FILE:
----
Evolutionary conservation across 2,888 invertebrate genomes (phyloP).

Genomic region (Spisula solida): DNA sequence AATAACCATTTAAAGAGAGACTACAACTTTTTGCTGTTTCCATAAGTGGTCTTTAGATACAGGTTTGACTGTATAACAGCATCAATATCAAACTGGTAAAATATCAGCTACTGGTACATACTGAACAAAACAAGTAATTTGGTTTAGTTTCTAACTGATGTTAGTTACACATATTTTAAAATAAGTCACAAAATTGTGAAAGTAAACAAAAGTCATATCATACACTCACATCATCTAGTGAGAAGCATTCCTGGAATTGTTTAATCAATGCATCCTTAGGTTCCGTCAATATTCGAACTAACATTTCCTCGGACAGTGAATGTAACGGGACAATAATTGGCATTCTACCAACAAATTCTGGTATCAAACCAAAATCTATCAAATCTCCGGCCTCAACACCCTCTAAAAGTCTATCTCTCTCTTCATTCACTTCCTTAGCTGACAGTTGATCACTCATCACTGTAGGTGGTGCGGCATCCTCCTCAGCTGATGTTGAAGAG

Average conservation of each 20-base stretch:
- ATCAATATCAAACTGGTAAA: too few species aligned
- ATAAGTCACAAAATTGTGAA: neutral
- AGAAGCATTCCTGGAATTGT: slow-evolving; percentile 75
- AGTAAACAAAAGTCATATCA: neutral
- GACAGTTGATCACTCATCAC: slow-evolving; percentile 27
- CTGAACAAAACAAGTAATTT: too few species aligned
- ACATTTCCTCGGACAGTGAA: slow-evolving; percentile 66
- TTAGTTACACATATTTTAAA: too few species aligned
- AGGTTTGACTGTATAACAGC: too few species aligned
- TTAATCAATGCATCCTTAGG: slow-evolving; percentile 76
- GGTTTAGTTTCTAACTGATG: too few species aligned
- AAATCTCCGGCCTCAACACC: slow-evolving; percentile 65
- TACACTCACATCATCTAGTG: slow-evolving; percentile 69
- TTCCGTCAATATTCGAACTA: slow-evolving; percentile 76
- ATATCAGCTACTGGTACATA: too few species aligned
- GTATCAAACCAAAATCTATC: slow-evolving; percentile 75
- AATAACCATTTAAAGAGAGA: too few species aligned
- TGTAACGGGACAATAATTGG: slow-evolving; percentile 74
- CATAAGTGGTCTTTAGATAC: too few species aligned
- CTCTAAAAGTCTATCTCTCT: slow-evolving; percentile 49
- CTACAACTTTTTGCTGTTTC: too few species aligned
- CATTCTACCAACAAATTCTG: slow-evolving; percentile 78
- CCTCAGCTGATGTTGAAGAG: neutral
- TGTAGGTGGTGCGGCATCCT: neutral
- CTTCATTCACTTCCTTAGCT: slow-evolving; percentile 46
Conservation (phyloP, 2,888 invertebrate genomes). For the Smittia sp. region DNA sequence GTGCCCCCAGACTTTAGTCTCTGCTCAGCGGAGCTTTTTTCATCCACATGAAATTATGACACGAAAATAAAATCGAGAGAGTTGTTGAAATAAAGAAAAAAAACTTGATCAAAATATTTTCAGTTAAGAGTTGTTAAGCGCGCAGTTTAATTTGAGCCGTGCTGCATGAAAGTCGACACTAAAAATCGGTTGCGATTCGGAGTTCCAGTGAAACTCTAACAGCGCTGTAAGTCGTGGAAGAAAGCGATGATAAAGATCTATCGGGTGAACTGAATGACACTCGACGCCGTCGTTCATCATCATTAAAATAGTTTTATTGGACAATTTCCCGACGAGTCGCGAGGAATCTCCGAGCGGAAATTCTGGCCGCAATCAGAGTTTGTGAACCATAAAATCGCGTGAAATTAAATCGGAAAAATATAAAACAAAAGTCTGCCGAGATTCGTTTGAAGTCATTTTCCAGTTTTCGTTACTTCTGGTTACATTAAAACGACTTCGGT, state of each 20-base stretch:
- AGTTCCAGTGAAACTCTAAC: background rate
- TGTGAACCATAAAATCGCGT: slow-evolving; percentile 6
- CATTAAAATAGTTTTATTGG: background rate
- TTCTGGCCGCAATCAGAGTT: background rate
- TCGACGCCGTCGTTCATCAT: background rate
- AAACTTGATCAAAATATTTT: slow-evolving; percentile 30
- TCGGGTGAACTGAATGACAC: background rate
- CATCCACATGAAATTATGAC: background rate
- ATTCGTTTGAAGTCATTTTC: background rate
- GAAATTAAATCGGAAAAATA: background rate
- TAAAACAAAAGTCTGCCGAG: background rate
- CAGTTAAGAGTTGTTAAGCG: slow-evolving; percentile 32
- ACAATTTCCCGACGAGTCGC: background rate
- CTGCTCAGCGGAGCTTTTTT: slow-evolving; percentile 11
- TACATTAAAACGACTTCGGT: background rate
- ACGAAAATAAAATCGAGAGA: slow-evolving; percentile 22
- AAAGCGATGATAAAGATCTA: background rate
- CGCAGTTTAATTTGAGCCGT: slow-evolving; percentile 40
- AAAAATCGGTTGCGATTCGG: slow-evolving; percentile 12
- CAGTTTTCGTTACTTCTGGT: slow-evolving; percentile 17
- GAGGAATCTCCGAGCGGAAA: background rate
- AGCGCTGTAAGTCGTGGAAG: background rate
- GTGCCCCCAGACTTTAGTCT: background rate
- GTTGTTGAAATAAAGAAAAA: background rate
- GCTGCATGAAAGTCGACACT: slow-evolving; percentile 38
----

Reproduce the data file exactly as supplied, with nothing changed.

Evolutionary conservation across 2,888 invertebrate genomes (phyloP).

Genomic region (Spisula solida): DNA sequence AATAACCATTTAAAGAGAGACTACAACTTTTTGCTGTTTCCATAAGTGGTCTTTAGATACAGGTTTGACTGTATAACAGCATCAATATCAAACTGGTAAAATATCAGCTACTGGTACATACTGAACAAAACAAGTAATTTGGTTTAGTTTCTAACTGATGTTAGTTACACATATTTTAAAATAAGTCACAAAATTGTGAAAGTAAACAAAAGTCATATCATACACTCACATCATCTAGTGAGAAGCATTCCTGGAATTGTTTAATCAATGCATCCTTAGGTTCCGTCAATATTCGAACTAACATTTCCTCGGACAGTGAATGTAACGGGACAATAATTGGCATTCTACCAACAAATTCTGGTATCAAACCAAAATCTATCAAATCTCCGGCCTCAACACCCTCTAAAAGTCTATCTCTCTCTTCATTCACTTCCTTAGCTGACAGTTGATCACTCATCACTGTAGGTGGTGCGGCATCCTCCTCAGCTGATGTTGAAGAG

Average conservation of each 20-base stretch:
- ATCAATATCAAACTGGTAAA: too few species aligned
- ATAAGTCACAAAATTGTGAA: neutral
- AGAAGCATTCCTGGAATTGT: slow-evolving; percentile 75
- AGTAAACAAAAGTCATATCA: neutral
- GACAGTTGATCACTCATCAC: slow-evolving; percentile 27
- CTGAACAAAACAAGTAATTT: too few species aligned
- ACATTTCCTCGGACAGTGAA: slow-evolving; percentile 66
- TTAGTTACACATATTTTAAA: too few species aligned
- AGGTTTGACTGTATAACAGC: too few species aligned
- TTAATCAATGCATCCTTAGG: slow-evolving; percentile 76
- GGTTTAGTTTCTAACTGATG: too few species aligned
- AAATCTCCGGCCTCAACACC: slow-evolving; percentile 65
- TACACTCACATCATCTAGTG: slow-evolving; percentile 69
- TTCCGTCAATATTCGAACTA: slow-evolving; percentile 76
- ATATCAGCTACTGGTACATA: too few species aligned
- GTATCAAACCAAAATCTATC: slow-evolving; percentile 75
- AATAACCATTTAAAGAGAGA: too few species aligned
- TGTAACGGGACAATAATTGG: slow-evolving; percentile 74
- CATAAGTGGTCTTTAGATAC: too few species aligned
- CTCTAAAAGTCTATCTCTCT: slow-evolving; percentile 49
- CTACAACTTTTTGCTGTTTC: too few species aligned
- CATTCTACCAACAAATTCTG: slow-evolving; percentile 78
- CCTCAGCTGATGTTGAAGAG: neutral
- TGTAGGTGGTGCGGCATCCT: neutral
- CTTCATTCACTTCCTTAGCT: slow-evolving; percentile 46
Conservation (phyloP, 2,888 invertebrate genomes). For the Smittia sp. region DNA sequence GTGCCCCCAGACTTTAGTCTCTGCTCAGCGGAGCTTTTTTCATCCACATGAAATTATGACACGAAAATAAAATCGAGAGAGTTGTTGAAATAAAGAAAAAAAACTTGATCAAAATATTTTCAGTTAAGAGTTGTTAAGCGCGCAGTTTAATTTGAGCCGTGCTGCATGAAAGTCGACACTAAAAATCGGTTGCGATTCGGAGTTCCAGTGAAACTCTAACAGCGCTGTAAGTCGTGGAAGAAAGCGATGATAAAGATCTATCGGGTGAACTGAATGACACTCGACGCCGTCGTTCATCATCATTAAAATAGTTTTATTGGACAATTTCCCGACGAGTCGCGAGGAATCTCCGAGCGGAAATTCTGGCCGCAATCAGAGTTTGTGAACCATAAAATCGCGTGAAATTAAATCGGAAAAATATAAAACAAAAGTCTGCCGAGATTCGTTTGAAGTCATTTTCCAGTTTTCGTTACTTCTGGTTACATTAAAACGACTTCGGT, state of each 20-base stretch:
- AGTTCCAGTGAAACTCTAAC: background rate
- TGTGAACCATAAAATCGCGT: slow-evolving; percentile 6
- CATTAAAATAGTTTTATTGG: background rate
- TTCTGGCCGCAATCAGAGTT: background rate
- TCGACGCCGTCGTTCATCAT: background rate
- AAACTTGATCAAAATATTTT: slow-evolving; percentile 30
- TCGGGTGAACTGAATGACAC: background rate
- CATCCACATGAAATTATGAC: background rate
- ATTCGTTTGAAGTCATTTTC: background rate
- GAAATTAAATCGGAAAAATA: background rate
- TAAAACAAAAGTCTGCCGAG: background rate
- CAGTTAAGAGTTGTTAAGCG: slow-evolving; percentile 32
- ACAATTTCCCGACGAGTCGC: background rate
- CTGCTCAGCGGAGCTTTTTT: slow-evolving; percentile 11
- TACATTAAAACGACTTCGGT: background rate
- ACGAAAATAAAATCGAGAGA: slow-evolving; percentile 22
- AAAGCGATGATAAAGATCTA: background rate
- CGCAGTTTAATTTGAGCCGT: slow-evolving; percentile 40
- AAAAATCGGTTGCGATTCGG: slow-evolving; percentile 12
- CAGTTTTCGTTACTTCTGGT: slow-evolving; percentile 17
- GAGGAATCTCCGAGCGGAAA: background rate
- AGCGCTGTAAGTCGTGGAAG: background rate
- GTGCCCCCAGACTTTAGTCT: background rate
- GTTGTTGAAATAAAGAAAAA: background rate
- GCTGCATGAAAGTCGACACT: slow-evolving; percentile 38